A Personal Injury Claim
Personal injuries can range from a simple fall to a life-changing accident. Either way, they negatively impact your work, family, and life. When a personal injury happens at the fault of someone else, you may need to file a personal injury claim to get the justice you deserve.
A personal injury claim is a case you file to enforce legal rights and gain compensation when you become a victim of an accident or a social wrong. Certain details go along with a personal injury case. These details can help you better understand the process you are stepping into.
Time Limits For Asserting Claims
Certain states have various timelines associated with filing a claim called statutory limitations. In Texas, this limit is within two years of an incident. The time limit varies across state lines. Because of these limits, it is vital that a victim acts quickly on a case to avoid missing out on compensation due to timeliness.
Who is Responsible?
Another element that personal injury lawsuits take into consideration is the idea of liability. While you may have been injured on the job or in an accident, a jury must decide if any part of the incident was your fault or anyone else’s fault. In fact, if you sue a person or company that you believe caused you injury or harm, that person or company can add any other person or company that THEY believe is at fault to the lawsuit.
If you are found to be at fault at all, you may lose out on some compensation. In some cases, even partial fault can cause you to become ineligible for any kind of compensation. Liability is another important factor to think about when entering a personal injury claim.
Through a personal injury case, an attorney will guide their clients towards receiving compensation for their losses. Losses cover anything from loss of income and the inability to work to medical bills and emotional distress.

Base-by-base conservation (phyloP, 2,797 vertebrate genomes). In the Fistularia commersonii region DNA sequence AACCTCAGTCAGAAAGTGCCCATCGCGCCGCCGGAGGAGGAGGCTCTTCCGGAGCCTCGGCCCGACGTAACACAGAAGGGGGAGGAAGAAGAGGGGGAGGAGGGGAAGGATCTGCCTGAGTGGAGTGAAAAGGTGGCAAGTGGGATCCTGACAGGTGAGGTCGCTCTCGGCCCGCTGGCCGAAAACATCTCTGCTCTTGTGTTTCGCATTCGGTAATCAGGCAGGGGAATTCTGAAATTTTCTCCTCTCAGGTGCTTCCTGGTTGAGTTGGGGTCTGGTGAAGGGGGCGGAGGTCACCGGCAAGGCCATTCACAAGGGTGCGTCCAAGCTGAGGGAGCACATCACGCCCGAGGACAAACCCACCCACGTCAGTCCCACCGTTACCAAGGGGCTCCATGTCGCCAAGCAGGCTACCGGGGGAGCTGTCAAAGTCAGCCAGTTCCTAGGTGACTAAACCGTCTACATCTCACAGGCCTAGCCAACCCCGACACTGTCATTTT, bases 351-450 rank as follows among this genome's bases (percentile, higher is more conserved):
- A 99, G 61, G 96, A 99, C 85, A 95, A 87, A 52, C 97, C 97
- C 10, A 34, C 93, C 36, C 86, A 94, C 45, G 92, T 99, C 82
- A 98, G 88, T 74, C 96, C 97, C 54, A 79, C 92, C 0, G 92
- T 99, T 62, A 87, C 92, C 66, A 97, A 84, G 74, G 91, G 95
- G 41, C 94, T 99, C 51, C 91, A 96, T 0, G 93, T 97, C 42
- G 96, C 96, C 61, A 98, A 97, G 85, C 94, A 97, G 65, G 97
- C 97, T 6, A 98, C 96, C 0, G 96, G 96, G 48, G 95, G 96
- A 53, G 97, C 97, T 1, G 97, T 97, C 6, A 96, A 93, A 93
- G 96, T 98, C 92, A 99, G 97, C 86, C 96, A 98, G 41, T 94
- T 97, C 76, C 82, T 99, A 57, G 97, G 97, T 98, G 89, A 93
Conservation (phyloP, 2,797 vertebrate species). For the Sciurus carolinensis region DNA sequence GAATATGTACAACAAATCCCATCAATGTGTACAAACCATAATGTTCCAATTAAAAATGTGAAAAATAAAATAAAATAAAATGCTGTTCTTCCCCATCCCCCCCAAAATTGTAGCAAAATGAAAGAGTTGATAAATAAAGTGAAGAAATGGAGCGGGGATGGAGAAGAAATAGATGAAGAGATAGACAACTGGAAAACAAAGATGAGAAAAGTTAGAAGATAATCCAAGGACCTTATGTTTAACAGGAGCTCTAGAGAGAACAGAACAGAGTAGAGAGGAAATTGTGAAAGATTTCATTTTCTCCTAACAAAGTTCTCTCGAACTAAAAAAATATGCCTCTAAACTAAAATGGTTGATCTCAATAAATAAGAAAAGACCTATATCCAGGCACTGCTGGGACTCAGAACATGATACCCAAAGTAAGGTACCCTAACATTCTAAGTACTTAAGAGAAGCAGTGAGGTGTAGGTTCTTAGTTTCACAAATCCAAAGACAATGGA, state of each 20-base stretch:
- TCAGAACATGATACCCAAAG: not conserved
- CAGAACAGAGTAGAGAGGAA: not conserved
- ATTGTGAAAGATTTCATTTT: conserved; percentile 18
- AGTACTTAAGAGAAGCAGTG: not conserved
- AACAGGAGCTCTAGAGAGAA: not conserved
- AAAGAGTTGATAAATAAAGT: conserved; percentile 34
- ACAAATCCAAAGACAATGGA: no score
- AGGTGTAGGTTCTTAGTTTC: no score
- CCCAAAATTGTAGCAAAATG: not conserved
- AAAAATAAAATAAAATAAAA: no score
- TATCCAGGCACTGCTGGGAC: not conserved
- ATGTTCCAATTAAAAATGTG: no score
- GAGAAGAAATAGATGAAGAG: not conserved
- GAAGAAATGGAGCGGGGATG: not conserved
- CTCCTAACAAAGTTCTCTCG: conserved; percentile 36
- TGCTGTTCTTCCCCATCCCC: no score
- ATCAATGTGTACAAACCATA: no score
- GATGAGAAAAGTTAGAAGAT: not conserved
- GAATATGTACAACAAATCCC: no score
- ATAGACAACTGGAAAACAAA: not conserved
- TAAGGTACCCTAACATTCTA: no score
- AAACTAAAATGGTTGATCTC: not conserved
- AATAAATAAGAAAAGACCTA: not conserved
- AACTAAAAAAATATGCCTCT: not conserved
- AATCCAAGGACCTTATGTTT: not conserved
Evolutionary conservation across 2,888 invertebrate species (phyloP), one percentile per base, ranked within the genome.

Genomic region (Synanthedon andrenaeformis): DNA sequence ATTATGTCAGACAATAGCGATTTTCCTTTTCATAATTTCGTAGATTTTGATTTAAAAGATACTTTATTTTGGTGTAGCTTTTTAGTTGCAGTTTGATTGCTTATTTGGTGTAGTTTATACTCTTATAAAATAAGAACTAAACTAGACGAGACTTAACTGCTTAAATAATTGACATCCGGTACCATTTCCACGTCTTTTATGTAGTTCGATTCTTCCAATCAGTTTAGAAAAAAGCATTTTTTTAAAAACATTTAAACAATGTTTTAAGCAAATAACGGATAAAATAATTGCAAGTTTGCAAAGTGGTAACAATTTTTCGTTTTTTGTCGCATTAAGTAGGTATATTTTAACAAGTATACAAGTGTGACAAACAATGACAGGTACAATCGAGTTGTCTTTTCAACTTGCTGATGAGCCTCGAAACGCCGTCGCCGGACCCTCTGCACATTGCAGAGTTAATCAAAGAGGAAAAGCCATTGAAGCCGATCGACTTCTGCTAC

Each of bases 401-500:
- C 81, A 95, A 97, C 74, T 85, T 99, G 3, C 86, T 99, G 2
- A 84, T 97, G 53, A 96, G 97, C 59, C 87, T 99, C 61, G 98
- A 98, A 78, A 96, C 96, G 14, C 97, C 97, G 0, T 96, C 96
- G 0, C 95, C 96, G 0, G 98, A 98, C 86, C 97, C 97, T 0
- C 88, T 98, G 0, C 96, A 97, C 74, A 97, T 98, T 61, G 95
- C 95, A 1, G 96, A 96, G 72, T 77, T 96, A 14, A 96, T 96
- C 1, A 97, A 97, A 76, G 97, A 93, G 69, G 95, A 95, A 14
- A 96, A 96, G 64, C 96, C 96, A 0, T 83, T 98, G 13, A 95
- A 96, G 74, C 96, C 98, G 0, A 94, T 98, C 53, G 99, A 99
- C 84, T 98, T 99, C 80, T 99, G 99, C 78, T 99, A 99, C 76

In addition to assisting plaintiffs in receiving their rightful compensation, a personal injury lawyer will also protect their clients from becoming victims of insurance companies or even the legal system. While these entities can easily outwit a plaintiff, a well-educated attorney knows the ins and outs of their structures.
Your attorney will handle your entire case from its start to its finish. Throughout the process of the case, they will investigate the claim, gather evidence, form their legal theories, and perform various levels of legal research.
During an accident lawsuit, there are a few vital steps that the plaintiff must take in order to receive rightful compensation.
What is the Process?
Pre Lawsuit and Post Lawsuit
We handle personal injury claims from beginning through litigation, if necessary. They are handled differently pre lawsuit and post lawsuit, as described below.
Before filing a lawsuit, we gather the necessary information such as medical records, any lost wages, and possible necessary future medical. Many people do not realize that if their health insurance company pays for medical care as a result of the incident, that health insurance company is going to want their money back out of any settlement or judgment. We will try and negotiate with that insurance company to reduce the amount that they take.
Additionally, you should understand that if you settle, you will never again be able to make a claim as a result of those injuries–even if there are complications down the road. So you and your doctor must make sure that you understand all of the health ramifications going forward.
If your claim can’t be fairly resolved without filing a lawsuit, it will be necessary to file suit to continue to pursue a claim. This lawsuit will take place either within the county where the accident happened or where the defendant resides.